By Dan Bernstein

By Dan Bernstein

The existence of an international hype tour should be the first clue that all involved are selling a circus, one that is currently holding up a mirror to everything that should embarrass us.

Both combatants are the clowns; crass cynicism is the elephant in the room. And nobody is cleaning up after it. So this whole thing smells awful for perfectly good reason.

Floyd Mayweather Jr., woman-beating cretin, defends the tatters of any remaining “honor” for himself and the sport of boxing against Conor McGregor, the totally not-racist racist who is happy to play the part of racist in front of jeering and cheering crowds of suckers who think an MMA star can now jump-shift to a new job. This is not even really sports, but low-rent entertainment spectacle aimed at the most miserable possible common denominator.

I will not pay to view this. I stopped paying to view actual fights after too many letdowns, and cannot fathom spending money to be a part of what is already disappointing before a single punch has been thrown.

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It all stinks — the cartoonish desperation of the matchup itself, the craven courtship of the ugliest kind of fan with the grandstanding garbage that has effectively infected politics to make our world a decidedly worse place, and the co-mingling of the pulpy character drama of phony professional wrestling with what used to be one of the greatest sports.

Opinions from the boxing cognoscenti seem to be coagulating into agreement that this is most likely to be a tedious and defensive win by an aging and deteriorated Mayweather, still skilled enough to parry any attacks from a larger opponent accustomed to other means of aggression. McGregor is the much stronger man, and there is still the literal puncher’s chance that he lands something enough to flip the probable script. That their fight contract had to include penalties for any McGregor reversion to kicking and grappling speaks to promoters’ legitimate fears that this could devolve easily.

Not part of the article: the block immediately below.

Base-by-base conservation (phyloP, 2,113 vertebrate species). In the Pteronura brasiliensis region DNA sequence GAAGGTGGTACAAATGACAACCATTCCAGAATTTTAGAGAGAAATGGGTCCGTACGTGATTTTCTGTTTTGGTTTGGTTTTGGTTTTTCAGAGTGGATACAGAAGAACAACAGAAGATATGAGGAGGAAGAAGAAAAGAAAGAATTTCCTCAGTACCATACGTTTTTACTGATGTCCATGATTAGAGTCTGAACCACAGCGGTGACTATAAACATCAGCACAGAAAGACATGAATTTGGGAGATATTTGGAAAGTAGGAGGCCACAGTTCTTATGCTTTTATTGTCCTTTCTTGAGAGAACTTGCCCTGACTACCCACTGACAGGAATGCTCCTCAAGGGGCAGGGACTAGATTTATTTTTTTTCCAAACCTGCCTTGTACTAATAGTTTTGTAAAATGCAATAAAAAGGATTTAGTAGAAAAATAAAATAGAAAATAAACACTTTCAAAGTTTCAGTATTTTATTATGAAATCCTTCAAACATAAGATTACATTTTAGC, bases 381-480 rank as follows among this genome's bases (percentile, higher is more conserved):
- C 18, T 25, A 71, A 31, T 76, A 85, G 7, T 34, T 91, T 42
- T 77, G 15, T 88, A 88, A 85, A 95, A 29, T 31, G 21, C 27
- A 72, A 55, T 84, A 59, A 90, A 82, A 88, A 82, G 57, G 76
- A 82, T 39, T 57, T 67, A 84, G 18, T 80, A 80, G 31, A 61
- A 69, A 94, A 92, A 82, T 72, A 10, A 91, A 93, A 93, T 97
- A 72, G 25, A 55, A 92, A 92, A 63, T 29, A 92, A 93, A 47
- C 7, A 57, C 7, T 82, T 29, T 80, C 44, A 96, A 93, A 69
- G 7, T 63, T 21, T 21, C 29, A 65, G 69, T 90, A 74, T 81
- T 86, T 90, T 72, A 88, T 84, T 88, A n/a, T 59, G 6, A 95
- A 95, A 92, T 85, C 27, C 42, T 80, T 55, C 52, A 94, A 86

But it already has. The hooting and hollering at the arena pre-events and the escalating name-calling and pandering to base instincts is just more midday television garbage.

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Even having actual conversations about what could happen in the ring now feels dirty and weird, lending legitimacy to something trying to be gross just to get attention. Every time it comes up, I have to ask myself why I am talking about this beyond any professional responsibility to recognize it.

And there you are, dismissing any criticism as that of an old man wanting people to get off his lawn. And you could not be more correct in this case.

If this stupid, inherently and irretrievably misanthropic fight were happening on my small, city lawn, I would pull the shades and call the cops on the lot of them.

Go home.

Dan Bernstein is senior columnist on CBS Chicago and co-host of “Boers & Bernstein” on Chicago’s 670 The Score.